Observers ask if the monarchy’s reemergence can foster true democracy
BANGKOK : The ceremony commemorating Malaysian independence from Britain on Aug. 31 fully revealed the Southeast Asian nation’s political turmoil.
King Sultan Abdullah Sultan Ahmad Shah called for an end to political bickering to shield the country from the COVID-19 pandemic.
Prime Minister Ismail Sabri Yaakob, who took office only 10 days earlier, said this year’s ceremony should be Malaysia’s last pandemic-stricken National Day in a televised speech on Aug. 30. But he was forced to attend the ceremony online after suspected close contact with a COVID-19 patient.
Malaysians confirmed with COVID-19 infections have continued to tally as high as 20,000 each day, and the country was bottom of Bloomberg’s COVID Resilience Ranking of 53 economies in August. This rolling crisis has highlighted political dysfunction but also raised the profile of the royal family.
Prime Minister Muhyiddin Yassin rocked Malaysian politics on Aug. 16 by resigning after he lost majority support in parliament amid fractiousness in the fragile ruling coalition.
Yassin’s departure created the risk of a political vacuum while governing and opposition parties counted numbers to find a successor, but the king quickly moved to stabilize the situation.
King Abdullah ensured that Prime Minister Ismail Sabri Yaakob took office four days after his predecessor Muhyiddin Yassin stepped down. © Prime Minister Office/AP
On Aug. 17, King Abdullah called the leaders of major political parties to the palace and ordered all 220 members of the lower house to submit in writing the names of their chosen candidates. The following day, the king met individually with the 114 members who supported Ismail Sabri Yaakob of the United Malays National Organization (UMNO).
The next day, Ismail Sabri was appointed as new prime minister after a meeting of all nine sultans. He was sworn into office as Malaysia’s ninth prime minister on Aug. 21, reducing the political vacuum to a minimum.
King Abdullah has become much more noticeable in recent years. When Dr Mahathir bin Mohamad resigned as prime minister in February 2020 because of feuding in the ruling coalition, the king listened to all sides and picked Muhyiddin as his successor on the grounds that he had majority support among lawmakers.
When Deputy Prime Minister Anwar Ibrahim tried to change the prime minister in October, the king rejected the proposal because of the absence of evidence that the change was supported by a parliamentary majority.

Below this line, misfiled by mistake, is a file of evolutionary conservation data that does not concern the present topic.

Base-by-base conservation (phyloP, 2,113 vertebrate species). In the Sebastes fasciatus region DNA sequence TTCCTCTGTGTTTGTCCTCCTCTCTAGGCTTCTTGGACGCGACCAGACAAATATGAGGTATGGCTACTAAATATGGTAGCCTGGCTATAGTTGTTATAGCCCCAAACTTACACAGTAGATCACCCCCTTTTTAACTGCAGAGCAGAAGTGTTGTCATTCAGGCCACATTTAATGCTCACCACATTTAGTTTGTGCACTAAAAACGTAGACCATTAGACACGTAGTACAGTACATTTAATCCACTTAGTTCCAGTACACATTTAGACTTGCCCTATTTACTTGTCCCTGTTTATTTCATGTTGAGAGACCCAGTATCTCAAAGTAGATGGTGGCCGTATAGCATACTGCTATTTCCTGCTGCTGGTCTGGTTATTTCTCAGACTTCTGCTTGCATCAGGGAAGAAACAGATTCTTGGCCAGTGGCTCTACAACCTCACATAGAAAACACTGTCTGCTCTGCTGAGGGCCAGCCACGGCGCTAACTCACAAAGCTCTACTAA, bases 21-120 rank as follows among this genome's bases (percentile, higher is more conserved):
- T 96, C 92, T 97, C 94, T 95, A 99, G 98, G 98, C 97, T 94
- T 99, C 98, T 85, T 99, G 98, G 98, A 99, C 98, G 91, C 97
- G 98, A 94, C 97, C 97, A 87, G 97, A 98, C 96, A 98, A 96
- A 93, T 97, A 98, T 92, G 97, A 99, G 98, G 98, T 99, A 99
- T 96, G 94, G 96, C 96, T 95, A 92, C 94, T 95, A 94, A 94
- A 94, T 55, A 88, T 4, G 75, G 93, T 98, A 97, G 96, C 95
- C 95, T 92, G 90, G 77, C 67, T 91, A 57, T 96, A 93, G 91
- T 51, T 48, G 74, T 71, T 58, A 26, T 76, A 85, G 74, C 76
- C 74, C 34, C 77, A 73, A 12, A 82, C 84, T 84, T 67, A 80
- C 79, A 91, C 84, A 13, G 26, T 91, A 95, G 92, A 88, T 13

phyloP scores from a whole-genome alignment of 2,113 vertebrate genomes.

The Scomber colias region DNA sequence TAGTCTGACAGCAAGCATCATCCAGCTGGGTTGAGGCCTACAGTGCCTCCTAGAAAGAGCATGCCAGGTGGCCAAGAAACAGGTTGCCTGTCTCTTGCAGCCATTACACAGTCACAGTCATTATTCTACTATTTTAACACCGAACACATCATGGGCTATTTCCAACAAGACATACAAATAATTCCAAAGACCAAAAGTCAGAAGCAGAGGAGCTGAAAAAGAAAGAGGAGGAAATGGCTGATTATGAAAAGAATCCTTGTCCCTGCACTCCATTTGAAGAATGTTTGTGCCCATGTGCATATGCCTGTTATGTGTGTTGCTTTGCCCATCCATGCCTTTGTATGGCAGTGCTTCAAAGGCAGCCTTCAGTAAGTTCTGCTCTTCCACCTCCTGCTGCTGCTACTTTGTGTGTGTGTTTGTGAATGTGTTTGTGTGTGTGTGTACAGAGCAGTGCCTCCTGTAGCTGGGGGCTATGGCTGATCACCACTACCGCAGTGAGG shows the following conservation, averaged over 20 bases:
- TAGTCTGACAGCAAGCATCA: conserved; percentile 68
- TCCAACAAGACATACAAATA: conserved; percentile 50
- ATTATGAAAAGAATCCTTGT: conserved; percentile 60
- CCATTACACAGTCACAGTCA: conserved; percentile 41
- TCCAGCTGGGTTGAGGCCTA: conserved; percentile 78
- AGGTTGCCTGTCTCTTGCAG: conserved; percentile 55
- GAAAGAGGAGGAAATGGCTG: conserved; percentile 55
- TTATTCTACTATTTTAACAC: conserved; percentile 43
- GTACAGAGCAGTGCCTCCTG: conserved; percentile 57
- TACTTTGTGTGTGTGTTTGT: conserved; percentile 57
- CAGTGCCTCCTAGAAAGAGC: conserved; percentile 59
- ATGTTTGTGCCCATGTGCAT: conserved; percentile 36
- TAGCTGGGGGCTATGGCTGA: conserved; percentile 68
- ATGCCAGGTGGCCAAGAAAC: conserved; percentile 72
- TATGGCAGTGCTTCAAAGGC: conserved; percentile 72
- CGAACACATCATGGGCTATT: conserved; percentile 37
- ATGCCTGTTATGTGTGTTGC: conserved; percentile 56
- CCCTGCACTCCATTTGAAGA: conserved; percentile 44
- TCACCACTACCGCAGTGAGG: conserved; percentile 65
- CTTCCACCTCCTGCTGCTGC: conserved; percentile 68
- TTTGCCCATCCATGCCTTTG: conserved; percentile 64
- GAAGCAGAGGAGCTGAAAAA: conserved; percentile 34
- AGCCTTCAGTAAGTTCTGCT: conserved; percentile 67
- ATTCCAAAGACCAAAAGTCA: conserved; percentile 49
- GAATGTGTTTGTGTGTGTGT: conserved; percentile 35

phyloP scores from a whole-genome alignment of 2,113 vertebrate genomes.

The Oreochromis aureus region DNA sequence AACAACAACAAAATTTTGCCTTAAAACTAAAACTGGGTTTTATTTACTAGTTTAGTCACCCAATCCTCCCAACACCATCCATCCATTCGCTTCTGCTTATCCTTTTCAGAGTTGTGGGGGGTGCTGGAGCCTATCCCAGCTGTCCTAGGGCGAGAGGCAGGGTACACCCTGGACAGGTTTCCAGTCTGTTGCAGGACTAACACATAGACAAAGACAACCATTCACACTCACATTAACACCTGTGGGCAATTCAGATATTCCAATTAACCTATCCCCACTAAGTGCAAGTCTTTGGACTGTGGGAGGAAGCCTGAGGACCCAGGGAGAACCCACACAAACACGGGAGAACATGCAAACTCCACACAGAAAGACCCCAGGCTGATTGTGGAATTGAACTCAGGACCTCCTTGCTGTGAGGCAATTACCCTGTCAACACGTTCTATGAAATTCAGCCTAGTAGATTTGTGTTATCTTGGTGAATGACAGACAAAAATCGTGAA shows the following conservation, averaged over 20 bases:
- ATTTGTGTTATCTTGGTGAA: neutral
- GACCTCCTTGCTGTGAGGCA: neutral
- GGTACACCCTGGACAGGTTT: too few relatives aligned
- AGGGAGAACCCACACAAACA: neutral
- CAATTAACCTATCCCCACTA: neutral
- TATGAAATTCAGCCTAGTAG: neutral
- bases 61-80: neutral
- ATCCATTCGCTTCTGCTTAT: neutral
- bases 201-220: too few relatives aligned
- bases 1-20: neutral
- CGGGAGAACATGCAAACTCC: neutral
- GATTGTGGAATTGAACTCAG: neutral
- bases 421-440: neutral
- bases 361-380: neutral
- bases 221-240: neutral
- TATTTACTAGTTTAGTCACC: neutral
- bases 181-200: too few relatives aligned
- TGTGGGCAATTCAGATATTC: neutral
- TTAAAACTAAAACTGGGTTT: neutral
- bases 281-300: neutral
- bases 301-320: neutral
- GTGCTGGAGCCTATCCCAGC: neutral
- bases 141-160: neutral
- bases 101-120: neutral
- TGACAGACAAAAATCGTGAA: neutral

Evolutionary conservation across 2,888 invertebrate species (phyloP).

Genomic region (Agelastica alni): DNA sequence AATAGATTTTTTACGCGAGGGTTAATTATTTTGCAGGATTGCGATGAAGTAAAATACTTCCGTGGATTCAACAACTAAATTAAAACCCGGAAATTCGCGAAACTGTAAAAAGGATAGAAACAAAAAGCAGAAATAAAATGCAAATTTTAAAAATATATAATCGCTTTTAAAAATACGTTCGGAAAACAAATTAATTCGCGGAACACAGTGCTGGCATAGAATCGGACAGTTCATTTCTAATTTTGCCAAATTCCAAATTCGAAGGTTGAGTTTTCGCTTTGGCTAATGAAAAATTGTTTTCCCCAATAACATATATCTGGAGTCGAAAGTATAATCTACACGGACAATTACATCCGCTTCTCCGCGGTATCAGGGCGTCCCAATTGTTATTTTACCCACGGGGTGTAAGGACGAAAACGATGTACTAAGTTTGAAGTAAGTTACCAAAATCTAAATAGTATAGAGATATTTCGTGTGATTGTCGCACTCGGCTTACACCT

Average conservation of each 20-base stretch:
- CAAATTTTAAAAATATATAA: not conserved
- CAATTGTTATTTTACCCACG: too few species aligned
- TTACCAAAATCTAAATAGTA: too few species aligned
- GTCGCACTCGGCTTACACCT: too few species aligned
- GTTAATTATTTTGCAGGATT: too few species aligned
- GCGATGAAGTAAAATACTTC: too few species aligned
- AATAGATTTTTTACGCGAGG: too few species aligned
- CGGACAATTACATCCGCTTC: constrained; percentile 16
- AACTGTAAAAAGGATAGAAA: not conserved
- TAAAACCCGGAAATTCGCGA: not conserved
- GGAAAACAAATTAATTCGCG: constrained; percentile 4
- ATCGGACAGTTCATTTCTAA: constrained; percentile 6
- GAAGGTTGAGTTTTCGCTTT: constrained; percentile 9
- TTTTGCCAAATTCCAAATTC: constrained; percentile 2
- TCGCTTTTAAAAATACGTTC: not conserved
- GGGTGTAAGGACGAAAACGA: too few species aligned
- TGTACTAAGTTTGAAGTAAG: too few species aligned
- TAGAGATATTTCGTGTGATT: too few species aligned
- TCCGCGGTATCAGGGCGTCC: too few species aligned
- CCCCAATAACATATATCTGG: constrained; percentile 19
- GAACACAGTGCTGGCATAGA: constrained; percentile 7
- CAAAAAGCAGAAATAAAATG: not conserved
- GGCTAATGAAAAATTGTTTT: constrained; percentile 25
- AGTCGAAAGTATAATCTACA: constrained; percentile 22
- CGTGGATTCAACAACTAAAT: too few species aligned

Malaysia’s constitution stipulates that the king appoints an elected member of parliament as prime minister if he is deemed to have the backing of the majority of lower house members. That apparently simple calculation can stoke heated controversy, however.
Unlike Japan or Thailand, Malaysia has no parliamentary mechanism for choosing a prime minister but takes its lead from its former colonial master, the United Kingdom, where the monarch invites the evidently strongest party leader to form a government. A prospective prime minister “being deemed winning the confidence” of lawmakers by the king emerges after a general election or a change of leadership during a parliamentary term.
Dr Mahathir bin Mohamad called for “modernization of the constitutional monarchy” and circumscribed royal authority after he first became prime minister in 1981. © Reuters
When earlier prime ministers were appointed, the choice of prime minister was self-evident because the ruling coalition led by UMNO always held an overwhelming majority in the parliament since its foundation in 1957, and the party was therefore the sole source of prime ministers.
That monopoly expired in 2018 when a viable government was achieved by an alliance between Anwar, Mahathir and Muhyiddin, who had all bolted the UMNO fold, and other opposition elements.
But the new coalition was unstable, and both Mahathir and Muhyiddin were forced to resign the premiership within two years. King Abdullah has come to play an impartial mediating role that best reflects the opinions and wishes of the people.
The monarch’s role used to be considered much more symbolic and ceremonial. Historically, the Malay Peninsula comprised small kingdoms ruled by sultans. Even when British colonials ruled from the late 18th to mid-20th century, the sultans remained in place. Malaysia opted for a constitutional monarchy when it attained independence. The 13-state country adopted a system in which the king would be chosen from among the sultans of nine states for a five-year term. This kind of rotating monarchy is unique to Malaysia.